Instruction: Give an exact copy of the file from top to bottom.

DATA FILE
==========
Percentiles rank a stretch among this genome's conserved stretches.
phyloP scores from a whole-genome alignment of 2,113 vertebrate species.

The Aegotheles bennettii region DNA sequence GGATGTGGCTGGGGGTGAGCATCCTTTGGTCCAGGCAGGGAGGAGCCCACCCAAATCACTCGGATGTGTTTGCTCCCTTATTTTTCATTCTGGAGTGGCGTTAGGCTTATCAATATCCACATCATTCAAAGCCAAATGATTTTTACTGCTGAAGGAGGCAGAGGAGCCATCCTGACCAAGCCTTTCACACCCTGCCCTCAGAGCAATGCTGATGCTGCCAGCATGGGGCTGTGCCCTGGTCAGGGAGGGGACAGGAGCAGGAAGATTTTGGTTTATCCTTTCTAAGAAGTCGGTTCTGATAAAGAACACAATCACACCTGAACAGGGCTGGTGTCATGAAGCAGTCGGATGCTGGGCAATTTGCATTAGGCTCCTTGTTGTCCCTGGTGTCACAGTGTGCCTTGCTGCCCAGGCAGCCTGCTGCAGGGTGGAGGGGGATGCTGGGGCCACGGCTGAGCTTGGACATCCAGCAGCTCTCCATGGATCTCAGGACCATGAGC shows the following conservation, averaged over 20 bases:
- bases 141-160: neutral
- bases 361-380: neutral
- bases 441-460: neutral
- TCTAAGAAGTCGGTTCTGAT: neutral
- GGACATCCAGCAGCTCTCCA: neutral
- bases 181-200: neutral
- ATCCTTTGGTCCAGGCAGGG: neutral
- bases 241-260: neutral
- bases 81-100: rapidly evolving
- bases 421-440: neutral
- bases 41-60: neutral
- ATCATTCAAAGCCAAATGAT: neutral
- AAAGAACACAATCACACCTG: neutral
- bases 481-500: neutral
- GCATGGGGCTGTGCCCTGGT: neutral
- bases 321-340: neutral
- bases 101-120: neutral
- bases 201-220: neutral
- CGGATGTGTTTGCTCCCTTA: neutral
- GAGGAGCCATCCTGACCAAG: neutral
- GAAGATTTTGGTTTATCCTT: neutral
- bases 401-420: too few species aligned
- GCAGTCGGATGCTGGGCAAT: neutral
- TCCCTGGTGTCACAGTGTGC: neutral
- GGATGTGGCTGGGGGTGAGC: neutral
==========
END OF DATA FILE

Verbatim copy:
Percentiles rank a stretch among this genome's conserved stretches.
phyloP scores from a whole-genome alignment of 2,113 vertebrate species.

The Aegotheles bennettii region DNA sequence GGATGTGGCTGGGGGTGAGCATCCTTTGGTCCAGGCAGGGAGGAGCCCACCCAAATCACTCGGATGTGTTTGCTCCCTTATTTTTCATTCTGGAGTGGCGTTAGGCTTATCAATATCCACATCATTCAAAGCCAAATGATTTTTACTGCTGAAGGAGGCAGAGGAGCCATCCTGACCAAGCCTTTCACACCCTGCCCTCAGAGCAATGCTGATGCTGCCAGCATGGGGCTGTGCCCTGGTCAGGGAGGGGACAGGAGCAGGAAGATTTTGGTTTATCCTTTCTAAGAAGTCGGTTCTGATAAAGAACACAATCACACCTGAACAGGGCTGGTGTCATGAAGCAGTCGGATGCTGGGCAATTTGCATTAGGCTCCTTGTTGTCCCTGGTGTCACAGTGTGCCTTGCTGCCCAGGCAGCCTGCTGCAGGGTGGAGGGGGATGCTGGGGCCACGGCTGAGCTTGGACATCCAGCAGCTCTCCATGGATCTCAGGACCATGAGC shows the following conservation, averaged over 20 bases:
- bases 141-160: neutral
- bases 361-380: neutral
- bases 441-460: neutral
- TCTAAGAAGTCGGTTCTGAT: neutral
- GGACATCCAGCAGCTCTCCA: neutral
- bases 181-200: neutral
- ATCCTTTGGTCCAGGCAGGG: neutral
- bases 241-260: neutral
- bases 81-100: rapidly evolving
- bases 421-440: neutral
- bases 41-60: neutral
- ATCATTCAAAGCCAAATGAT: neutral
- AAAGAACACAATCACACCTG: neutral
- bases 481-500: neutral
- GCATGGGGCTGTGCCCTGGT: neutral
- bases 321-340: neutral
- bases 101-120: neutral
- bases 201-220: neutral
- CGGATGTGTTTGCTCCCTTA: neutral
- GAGGAGCCATCCTGACCAAG: neutral
- GAAGATTTTGGTTTATCCTT: neutral
- bases 401-420: too few species aligned
- GCAGTCGGATGCTGGGCAAT: neutral
- TCCCTGGTGTCACAGTGTGC: neutral
- GGATGTGGCTGGGGGTGAGC: neutral